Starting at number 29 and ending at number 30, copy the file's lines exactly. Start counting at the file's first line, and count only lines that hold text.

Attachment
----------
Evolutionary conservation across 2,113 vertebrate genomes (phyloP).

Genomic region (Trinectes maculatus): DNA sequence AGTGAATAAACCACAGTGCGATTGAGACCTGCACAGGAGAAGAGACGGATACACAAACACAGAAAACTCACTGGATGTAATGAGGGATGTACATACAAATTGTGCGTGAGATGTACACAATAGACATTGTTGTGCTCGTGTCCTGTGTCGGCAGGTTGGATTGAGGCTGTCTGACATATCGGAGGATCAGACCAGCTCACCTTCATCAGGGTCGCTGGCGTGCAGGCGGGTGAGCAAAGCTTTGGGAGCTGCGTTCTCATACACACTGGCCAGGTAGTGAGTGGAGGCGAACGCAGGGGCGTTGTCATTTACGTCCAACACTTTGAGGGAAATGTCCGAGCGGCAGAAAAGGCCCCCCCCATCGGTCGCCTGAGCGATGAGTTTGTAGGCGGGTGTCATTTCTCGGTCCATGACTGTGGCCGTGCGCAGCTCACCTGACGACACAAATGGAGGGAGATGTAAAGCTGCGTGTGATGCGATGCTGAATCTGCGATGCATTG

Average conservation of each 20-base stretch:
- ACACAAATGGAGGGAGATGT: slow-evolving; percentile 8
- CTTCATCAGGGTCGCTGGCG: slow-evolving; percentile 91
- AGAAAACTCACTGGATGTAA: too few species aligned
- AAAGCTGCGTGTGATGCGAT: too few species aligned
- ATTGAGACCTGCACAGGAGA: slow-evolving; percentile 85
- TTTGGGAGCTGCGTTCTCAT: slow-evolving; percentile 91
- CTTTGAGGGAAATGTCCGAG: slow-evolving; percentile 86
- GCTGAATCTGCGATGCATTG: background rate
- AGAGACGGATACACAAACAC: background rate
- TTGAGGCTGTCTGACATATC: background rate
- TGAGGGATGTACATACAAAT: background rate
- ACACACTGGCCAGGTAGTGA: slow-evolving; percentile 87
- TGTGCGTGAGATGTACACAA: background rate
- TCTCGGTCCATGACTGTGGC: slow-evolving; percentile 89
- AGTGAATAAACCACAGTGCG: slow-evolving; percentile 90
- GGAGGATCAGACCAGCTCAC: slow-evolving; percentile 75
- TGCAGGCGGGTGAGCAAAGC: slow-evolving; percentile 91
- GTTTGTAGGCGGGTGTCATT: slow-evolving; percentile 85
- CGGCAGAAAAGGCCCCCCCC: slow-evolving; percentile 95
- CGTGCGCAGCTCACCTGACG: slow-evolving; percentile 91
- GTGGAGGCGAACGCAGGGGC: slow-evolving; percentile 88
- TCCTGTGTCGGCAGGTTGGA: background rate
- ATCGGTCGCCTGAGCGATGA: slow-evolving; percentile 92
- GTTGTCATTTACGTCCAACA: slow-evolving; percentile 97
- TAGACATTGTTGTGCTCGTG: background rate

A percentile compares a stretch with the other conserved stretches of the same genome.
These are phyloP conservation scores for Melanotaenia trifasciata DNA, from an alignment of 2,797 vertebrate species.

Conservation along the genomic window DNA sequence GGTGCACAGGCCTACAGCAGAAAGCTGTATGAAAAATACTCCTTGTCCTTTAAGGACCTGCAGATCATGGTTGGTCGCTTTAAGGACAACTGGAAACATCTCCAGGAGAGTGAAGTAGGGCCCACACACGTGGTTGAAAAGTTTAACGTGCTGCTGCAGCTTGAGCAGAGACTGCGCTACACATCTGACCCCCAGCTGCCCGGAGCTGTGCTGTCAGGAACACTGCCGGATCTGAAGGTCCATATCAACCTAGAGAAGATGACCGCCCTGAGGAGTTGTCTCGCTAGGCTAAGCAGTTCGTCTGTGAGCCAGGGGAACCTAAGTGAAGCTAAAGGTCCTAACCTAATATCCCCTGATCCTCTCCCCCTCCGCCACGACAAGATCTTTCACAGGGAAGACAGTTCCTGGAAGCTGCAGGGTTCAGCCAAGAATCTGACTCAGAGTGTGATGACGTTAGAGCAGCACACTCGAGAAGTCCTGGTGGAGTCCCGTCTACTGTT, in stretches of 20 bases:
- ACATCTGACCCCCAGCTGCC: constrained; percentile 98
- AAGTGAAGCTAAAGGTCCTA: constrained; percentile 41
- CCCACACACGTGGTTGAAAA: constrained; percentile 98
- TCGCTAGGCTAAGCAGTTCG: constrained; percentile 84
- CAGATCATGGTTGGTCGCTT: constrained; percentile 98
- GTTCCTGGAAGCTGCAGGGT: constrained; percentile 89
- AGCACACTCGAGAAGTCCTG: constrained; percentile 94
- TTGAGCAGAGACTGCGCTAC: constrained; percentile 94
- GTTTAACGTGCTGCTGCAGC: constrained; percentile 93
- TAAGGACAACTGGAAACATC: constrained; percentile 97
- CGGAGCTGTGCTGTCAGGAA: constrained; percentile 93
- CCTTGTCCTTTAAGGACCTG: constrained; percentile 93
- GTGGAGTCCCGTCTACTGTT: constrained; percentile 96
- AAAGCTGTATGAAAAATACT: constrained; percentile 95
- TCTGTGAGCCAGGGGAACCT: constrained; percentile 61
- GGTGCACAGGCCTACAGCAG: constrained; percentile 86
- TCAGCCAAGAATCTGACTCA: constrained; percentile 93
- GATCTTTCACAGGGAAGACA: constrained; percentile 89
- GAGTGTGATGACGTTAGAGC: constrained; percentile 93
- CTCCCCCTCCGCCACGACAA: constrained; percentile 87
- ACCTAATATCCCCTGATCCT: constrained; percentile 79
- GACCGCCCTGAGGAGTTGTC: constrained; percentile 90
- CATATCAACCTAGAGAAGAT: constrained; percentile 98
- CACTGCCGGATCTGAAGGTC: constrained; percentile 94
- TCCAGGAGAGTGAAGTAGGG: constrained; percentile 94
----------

A percentile compares a stretch with the other conserved stretches of the same genome.
These are phyloP conservation scores for Melanotaenia trifasciata DNA, from an alignment of 2,797 vertebrate species.